Contemporary art places a lot of focus on pushing boundaries. And why not? If the goal of art is to elicit an emotional response, touching on controversial subjects is a surefire way to achieve this.
Here are some of the most controversial artworks of the modern era:
Abortion performance art – Aliza Shvarts
For her senior performance art project in 2008, Yale University student Aliza Shvarts was reported to have artificially inseminated herself as many times as possible over a duration of nine months, during which she also induced abortions with abortifacient drugs. The purpose of the piece was to explore and spark debate about the relationship between art and body.
Unsurprisingly, a lot of people were angry about this – from both sides of the abortion debate. The President of the National Right to Life Committee, Wanda Franz, called Shvarts a “serial killer” with “major mental problems”, while the abortion-rights group NARAL Pro-Choice America denounced the project as “offensive and insensitive to the women who have suffered the heartbreak of miscarriage.”
After the initial media explosion, it all got a bit smoke and mirrors – Yale University authorities investigated and claimed the piece was purely a work of creative fiction, while Aliza maintained that she had in fact performed repeated self-induced miscarriages.
Whatever the story, Yale denied her from submitting the piece without a public confession that the work was indeed fictional. She opted to submit a different final piece and graduated in May 2008.
The vagina kayak – Megumi Igarashi
Japanese artist Megumi Igarashi, also known as Rokudenashiko (translating roughly as ‘reprobate child’), was arrested after producing a kayak modelled on her vagina. This followed an earlier arrest for distributing 3D scan data of her vagina to around 30 people as part of crowdfunding for the project.
The reason for her arrest is that Japan’s obscenity laws are actually very restrictive – genitalia cannot be on show, even in pornography (pixelation – and weird alternatives – are used to get around this).
Megumi incorporates female genitalia into her artwork to comment on the absurdity of this legislation and the overt suppression of female sexuality in Japan. She explains the project on her funding website: “I did not know what a pussy should look like at the same time I though [sic] mine is just abnormal. Manko, pussy, has been such a taboo in the Japanese society. Penis, on the other hand, has been used in illustrations and signed as a part of pop culture.”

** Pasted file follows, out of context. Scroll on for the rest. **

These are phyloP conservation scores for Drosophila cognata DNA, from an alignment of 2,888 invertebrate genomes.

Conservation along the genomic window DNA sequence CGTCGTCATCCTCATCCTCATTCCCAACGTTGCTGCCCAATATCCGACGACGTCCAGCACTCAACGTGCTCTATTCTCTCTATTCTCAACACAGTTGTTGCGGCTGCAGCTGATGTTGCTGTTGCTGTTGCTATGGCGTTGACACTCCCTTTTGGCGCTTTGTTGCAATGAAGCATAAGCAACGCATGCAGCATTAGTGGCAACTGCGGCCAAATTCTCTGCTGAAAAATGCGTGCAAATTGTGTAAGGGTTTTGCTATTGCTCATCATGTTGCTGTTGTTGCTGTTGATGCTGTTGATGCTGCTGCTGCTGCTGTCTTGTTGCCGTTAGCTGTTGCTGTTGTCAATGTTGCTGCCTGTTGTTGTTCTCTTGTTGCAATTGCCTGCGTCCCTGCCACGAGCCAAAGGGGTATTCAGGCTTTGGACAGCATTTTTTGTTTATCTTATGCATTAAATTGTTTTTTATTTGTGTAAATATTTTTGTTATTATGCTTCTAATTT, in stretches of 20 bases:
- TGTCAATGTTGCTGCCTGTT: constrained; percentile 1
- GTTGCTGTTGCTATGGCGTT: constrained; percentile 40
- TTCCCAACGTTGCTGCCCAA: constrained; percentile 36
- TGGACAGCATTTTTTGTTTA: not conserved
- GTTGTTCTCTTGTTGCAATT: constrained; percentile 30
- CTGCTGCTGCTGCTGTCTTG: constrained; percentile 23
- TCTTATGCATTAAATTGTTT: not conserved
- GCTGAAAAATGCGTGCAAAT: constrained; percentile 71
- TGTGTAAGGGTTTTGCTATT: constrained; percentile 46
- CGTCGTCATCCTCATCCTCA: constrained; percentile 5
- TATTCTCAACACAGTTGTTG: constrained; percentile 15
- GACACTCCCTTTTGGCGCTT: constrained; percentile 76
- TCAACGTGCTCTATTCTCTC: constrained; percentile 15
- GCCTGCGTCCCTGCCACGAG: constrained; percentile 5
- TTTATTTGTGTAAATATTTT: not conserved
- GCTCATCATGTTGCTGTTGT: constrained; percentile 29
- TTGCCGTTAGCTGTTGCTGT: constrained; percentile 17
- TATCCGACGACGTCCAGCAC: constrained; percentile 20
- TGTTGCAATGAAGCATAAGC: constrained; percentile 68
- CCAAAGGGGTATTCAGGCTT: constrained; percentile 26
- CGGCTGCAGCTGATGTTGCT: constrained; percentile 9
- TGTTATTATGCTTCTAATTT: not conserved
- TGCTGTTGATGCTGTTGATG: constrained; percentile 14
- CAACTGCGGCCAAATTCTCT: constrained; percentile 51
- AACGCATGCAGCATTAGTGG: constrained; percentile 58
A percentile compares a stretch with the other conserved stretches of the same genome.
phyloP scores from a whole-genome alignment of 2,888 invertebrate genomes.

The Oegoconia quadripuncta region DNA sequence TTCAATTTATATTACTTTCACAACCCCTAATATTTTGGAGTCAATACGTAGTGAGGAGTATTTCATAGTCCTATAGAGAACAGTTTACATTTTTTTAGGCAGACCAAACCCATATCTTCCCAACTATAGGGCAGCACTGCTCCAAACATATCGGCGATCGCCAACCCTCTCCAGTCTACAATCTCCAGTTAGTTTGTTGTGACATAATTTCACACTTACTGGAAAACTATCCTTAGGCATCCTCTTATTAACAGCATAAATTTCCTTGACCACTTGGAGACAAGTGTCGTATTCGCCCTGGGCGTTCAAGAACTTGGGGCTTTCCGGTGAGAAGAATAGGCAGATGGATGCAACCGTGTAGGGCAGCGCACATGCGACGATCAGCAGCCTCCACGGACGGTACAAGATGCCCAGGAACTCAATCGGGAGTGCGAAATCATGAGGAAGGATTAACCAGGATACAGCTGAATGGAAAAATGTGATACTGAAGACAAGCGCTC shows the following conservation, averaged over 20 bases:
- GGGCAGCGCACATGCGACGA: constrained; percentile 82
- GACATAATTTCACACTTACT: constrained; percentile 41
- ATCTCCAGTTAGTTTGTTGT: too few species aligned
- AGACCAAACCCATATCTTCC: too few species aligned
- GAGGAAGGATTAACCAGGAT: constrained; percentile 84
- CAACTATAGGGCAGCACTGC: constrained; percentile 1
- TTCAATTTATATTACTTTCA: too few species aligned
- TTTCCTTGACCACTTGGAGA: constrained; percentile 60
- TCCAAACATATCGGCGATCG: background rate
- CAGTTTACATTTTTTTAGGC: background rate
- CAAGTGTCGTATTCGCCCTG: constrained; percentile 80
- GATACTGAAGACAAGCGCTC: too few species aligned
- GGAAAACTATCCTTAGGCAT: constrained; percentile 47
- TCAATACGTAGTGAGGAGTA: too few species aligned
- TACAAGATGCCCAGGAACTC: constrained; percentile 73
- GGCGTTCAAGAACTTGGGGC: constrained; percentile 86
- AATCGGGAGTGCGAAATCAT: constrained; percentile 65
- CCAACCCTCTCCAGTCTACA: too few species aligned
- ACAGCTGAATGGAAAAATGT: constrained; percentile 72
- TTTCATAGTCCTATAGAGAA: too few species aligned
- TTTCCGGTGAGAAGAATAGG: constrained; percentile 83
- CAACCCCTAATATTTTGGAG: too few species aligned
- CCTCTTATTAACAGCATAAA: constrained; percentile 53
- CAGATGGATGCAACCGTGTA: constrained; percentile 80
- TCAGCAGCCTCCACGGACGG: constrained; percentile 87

By igniting a debate about sex and society, and literally pushing legal boundaries, I think Megumi is controversial for all of the right reasons. It remains to be seen whether she’ll be convicted of “distributing or holding obscene materials for the purpose of selling”, which could involve spending two years in jail and being fined up to 2.5 million yen (about £13,500).
Dreamscape V – Maurice Agis
This is the only case I know involving art and a fatal accident, making it uniquely controversial. On 22nd July 2006, Maurice installed a massive, walk-in piece called Dreamspace V at Riverside Park, Chester-le-Street.
The next day it came loose from its moorings and lifted 30ft into the air, colliding with a CCTV pole and killing two people. Though the artwork had undergone safety checks by a Chester-le-Street health and safety committee, Maurice was nevertheless arrested on suspicion of manslaughter. Distraught, he vowed never to make large-scale installations again.
In early 2009, a formal not guilty verdict was returned, though he was ordered to pay a fine for health and safety offences.
Maurice died in October 2009.
Performance of ‘Punk Prayer’ in Cathedral of Christ the Saviour, Moscow – Pussy Riot
While not strictly performance art, Pussy Riot’s protest in a Moscow church in February 2012 is nevertheless a powerful example of creative expression battling state censorship.
The group performed the song Punk Prayer, which attacked the Orthodox Church’s support for President Vladimir Putin. The response of the Russian authorities – arresting and charging Maria Alyokhina, Yekaterina Samutsevich and Nadezhda Tolokonnikova with “hooliganism motivated by religious hatred”, holding them without bail until their trial and then sentencing them to two years in prison – was widely condemned by the international community. Disturbingly, calls were made by the Russian Orthodox Church to criminalize blasphemy.
Samutsevich was freed on probation in October 2012, but Tolokonnikova and Alyokhina remained in jail until an amnesty released both in December 2013. Their protest activities continued unabated, including attempts to perform at the Sochi Winter Olympics.
A video of the 2012 performance can be viewed here: https://www.youtube.com/watch?v=PN5inCayfnM
For the Love of God – Damien Hirst
Damien Hirst’s diamond-encrusted skull made a huge news splash in 2007, mostly because everything about it screamed excess – the reported production cost of £14 million, covering the 8,601 flawless pavé-laid diamonds; the £50 million asking price; and the fact it didn’t actually find a buyer (he eventually sold a third to an anonymous consortium).
Some commentators claimed the publicity and sale was part of the art itself, while others decried this as cynically disguising the greed of the commercial art world.
Either way, it posed intriguing questions about the value of art. And at the very least, all of the diamonds were apparently conflict-free.
For even more art controversy, stay tuned for part 2.